Something else about Romney and this early polling: big chunks of the GOP are going to spend the next year or so tearing him apart. Of course those attacks aren’t new, but I think many voters haven’t heard them yet. On the other hand, everything negative about Obama has already been heard by everyone, since years ago. So that information is already priced into his ‘stock.’

    ==================
    Eddie:

    if Romney is, in fact, nominated for the GOP slot, a more conservative candidate will run as a third party candidate

    I think this is exactly right. I think Romney and Palin are the only two with a chance of being nominated, and I think Palin is the most likely nominee. And in the unlikely event that she is not nominated, she will run anyway.

  29. Barry Blue says:

    Nice article and nice thread, really enjoyed it.

  30. Moosebreath says:

    Another day, another poll — this Quinnipiac one showing Obama up 6 on Romney (see question 4). Wonder why the so=called liberal media isn’t trumpeting it as much as the one cited here?

  31. James Joyner says:

    @Moosebreath:

    Quinnipiac one showing Obama up 6 on Romney (see question 4). Wonder why the so=called liberal media isn’t trumpeting it as much as the one cited here?

    Probably because Quinnipiac is a university and not a combined effort between a major media company (ABC News) and a leading newspaper (Washington Post).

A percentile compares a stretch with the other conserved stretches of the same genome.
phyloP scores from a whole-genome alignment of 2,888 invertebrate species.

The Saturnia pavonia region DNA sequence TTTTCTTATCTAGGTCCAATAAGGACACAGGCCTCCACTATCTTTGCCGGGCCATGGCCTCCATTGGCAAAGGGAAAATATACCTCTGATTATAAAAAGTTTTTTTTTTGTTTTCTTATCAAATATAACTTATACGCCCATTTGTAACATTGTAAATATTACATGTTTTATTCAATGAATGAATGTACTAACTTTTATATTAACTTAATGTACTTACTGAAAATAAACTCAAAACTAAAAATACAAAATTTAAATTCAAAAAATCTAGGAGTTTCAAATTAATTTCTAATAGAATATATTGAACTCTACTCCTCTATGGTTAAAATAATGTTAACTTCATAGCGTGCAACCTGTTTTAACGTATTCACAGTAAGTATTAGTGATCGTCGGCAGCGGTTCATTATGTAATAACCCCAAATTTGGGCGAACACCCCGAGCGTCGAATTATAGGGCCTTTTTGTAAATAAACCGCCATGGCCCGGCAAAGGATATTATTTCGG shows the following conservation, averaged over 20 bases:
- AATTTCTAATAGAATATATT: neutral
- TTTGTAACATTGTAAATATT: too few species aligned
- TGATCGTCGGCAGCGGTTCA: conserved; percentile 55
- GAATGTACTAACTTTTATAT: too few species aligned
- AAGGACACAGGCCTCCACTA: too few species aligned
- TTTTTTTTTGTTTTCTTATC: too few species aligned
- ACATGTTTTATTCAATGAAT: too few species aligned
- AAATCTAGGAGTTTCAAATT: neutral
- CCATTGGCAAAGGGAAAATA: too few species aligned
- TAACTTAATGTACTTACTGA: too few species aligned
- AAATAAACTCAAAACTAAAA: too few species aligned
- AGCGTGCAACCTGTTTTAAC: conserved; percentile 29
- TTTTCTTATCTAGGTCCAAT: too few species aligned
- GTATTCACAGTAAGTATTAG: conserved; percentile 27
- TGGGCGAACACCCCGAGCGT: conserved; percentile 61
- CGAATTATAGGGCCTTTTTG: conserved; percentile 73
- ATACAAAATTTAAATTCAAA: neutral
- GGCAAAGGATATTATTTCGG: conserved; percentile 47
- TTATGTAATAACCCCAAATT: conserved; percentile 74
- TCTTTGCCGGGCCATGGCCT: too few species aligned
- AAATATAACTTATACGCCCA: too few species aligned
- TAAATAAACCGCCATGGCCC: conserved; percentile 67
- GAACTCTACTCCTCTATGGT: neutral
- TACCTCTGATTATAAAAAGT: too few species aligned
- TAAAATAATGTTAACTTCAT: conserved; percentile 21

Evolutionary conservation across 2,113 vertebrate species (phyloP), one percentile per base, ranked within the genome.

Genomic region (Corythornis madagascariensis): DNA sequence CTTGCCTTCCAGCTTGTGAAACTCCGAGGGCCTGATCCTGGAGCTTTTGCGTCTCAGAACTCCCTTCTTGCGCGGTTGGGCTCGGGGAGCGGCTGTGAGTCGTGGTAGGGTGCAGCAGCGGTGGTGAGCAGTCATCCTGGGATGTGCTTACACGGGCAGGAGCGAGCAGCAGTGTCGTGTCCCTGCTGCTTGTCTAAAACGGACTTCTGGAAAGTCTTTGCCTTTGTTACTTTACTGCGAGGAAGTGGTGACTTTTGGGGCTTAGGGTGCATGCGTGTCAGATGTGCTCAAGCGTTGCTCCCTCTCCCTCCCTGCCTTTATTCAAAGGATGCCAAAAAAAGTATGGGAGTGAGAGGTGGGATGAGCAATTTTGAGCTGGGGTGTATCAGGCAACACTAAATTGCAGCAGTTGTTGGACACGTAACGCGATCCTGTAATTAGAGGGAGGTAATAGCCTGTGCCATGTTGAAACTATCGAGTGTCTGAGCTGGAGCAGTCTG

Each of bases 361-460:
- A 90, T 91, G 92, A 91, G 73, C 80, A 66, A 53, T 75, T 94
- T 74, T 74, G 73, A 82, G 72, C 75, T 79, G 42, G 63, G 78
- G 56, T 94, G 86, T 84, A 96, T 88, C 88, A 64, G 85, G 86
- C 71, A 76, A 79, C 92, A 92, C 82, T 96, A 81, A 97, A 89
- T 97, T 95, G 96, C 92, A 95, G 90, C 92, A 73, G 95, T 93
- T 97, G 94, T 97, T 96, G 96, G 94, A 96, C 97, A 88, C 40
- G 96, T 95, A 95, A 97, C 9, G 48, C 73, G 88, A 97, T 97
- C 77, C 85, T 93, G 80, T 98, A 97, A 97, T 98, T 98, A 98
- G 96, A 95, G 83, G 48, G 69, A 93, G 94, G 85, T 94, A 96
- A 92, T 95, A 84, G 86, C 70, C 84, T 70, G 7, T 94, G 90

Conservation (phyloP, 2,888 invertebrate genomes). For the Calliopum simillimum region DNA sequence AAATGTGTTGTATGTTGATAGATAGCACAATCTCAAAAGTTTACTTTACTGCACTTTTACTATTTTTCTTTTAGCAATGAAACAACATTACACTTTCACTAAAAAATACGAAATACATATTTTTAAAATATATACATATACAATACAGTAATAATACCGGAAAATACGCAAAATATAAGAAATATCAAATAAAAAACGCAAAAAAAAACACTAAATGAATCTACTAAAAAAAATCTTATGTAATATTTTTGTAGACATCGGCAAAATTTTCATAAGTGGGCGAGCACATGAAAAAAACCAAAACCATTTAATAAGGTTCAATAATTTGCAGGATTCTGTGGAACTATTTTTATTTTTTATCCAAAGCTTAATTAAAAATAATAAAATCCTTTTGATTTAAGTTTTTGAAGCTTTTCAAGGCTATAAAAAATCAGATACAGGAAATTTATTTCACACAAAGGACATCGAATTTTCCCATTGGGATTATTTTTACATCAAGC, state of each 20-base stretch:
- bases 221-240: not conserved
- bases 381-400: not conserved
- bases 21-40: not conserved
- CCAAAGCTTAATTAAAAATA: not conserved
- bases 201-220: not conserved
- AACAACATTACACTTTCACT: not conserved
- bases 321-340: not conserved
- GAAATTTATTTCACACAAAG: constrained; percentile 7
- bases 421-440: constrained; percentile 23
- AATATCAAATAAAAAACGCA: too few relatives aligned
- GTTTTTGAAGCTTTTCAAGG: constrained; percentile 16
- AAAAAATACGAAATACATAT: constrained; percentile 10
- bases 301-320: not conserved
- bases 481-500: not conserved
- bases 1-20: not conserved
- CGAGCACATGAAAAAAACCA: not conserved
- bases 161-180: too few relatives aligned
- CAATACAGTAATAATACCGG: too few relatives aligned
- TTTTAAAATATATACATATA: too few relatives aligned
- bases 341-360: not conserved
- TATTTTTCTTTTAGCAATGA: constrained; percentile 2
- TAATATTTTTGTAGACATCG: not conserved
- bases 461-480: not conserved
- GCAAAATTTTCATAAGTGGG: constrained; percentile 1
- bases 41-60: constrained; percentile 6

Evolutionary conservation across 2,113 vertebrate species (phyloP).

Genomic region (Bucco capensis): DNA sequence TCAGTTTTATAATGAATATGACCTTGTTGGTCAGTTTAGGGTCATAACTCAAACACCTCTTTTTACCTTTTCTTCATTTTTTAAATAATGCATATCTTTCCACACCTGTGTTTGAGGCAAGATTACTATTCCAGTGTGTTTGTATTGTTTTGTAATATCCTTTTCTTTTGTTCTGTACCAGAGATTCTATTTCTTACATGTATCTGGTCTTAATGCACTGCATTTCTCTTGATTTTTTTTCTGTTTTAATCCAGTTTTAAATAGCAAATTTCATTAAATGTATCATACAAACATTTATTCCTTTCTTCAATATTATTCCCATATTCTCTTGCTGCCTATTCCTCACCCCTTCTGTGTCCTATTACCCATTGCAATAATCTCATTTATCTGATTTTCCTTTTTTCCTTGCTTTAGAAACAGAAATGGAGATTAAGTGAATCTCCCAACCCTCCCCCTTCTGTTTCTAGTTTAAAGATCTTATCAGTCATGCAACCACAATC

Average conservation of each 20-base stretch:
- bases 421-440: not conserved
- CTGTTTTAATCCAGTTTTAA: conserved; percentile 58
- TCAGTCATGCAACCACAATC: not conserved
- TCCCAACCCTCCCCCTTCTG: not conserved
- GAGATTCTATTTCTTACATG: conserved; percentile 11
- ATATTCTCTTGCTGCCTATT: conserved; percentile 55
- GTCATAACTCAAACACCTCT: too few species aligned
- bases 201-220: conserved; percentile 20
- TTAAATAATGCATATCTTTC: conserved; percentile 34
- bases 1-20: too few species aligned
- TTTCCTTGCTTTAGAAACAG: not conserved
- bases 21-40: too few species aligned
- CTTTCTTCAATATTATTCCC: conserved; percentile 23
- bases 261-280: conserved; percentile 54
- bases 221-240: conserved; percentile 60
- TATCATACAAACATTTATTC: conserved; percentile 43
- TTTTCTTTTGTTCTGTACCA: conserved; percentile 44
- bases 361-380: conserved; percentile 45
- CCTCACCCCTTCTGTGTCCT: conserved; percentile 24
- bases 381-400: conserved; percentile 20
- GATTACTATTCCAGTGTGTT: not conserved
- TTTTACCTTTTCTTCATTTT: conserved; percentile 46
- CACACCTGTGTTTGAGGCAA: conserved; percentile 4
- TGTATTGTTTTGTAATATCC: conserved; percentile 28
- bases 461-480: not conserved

32. Moosebreath says:

    “Probably because Quinnipiac is a university and not a combined effort between a major media company (ABC News) and a leading newspaper (Washington Post).”

    Probably not. Q’s surveys are considered one of the major national ones who are reported as much (and has a better reputations than) Rasmussen, Zogby or PPP.

  33. James Joyner says:

    @Moosebreath: Q’s a serious poll. I’m just saying that an ABC-WaPo poll is guaranteed major coverage by ABC and WaPo whereas Q’s have to fit into a news cycle.

    And the point of this post isn’t that Obama is doomed or that Romney is a shoe-in; neither are the case. Rather, it shows that Romney has a serious shot at beating Obama and that Palin does not. I don’t think it tells us much of anything about the lesser known candidates–except that they’re lesser known.

  34. PJ says:

    Yet another day, yet another poll. This one from from Reuters/Ipsos, Obama is leading Romney 51-38. I’m guessing the large lead is due to them polling 1,132 adults, including 948 registered voters. (The margin of error is 3 percentage points.)

    Also, in that poll Palin is in the lead for the Republican nomination.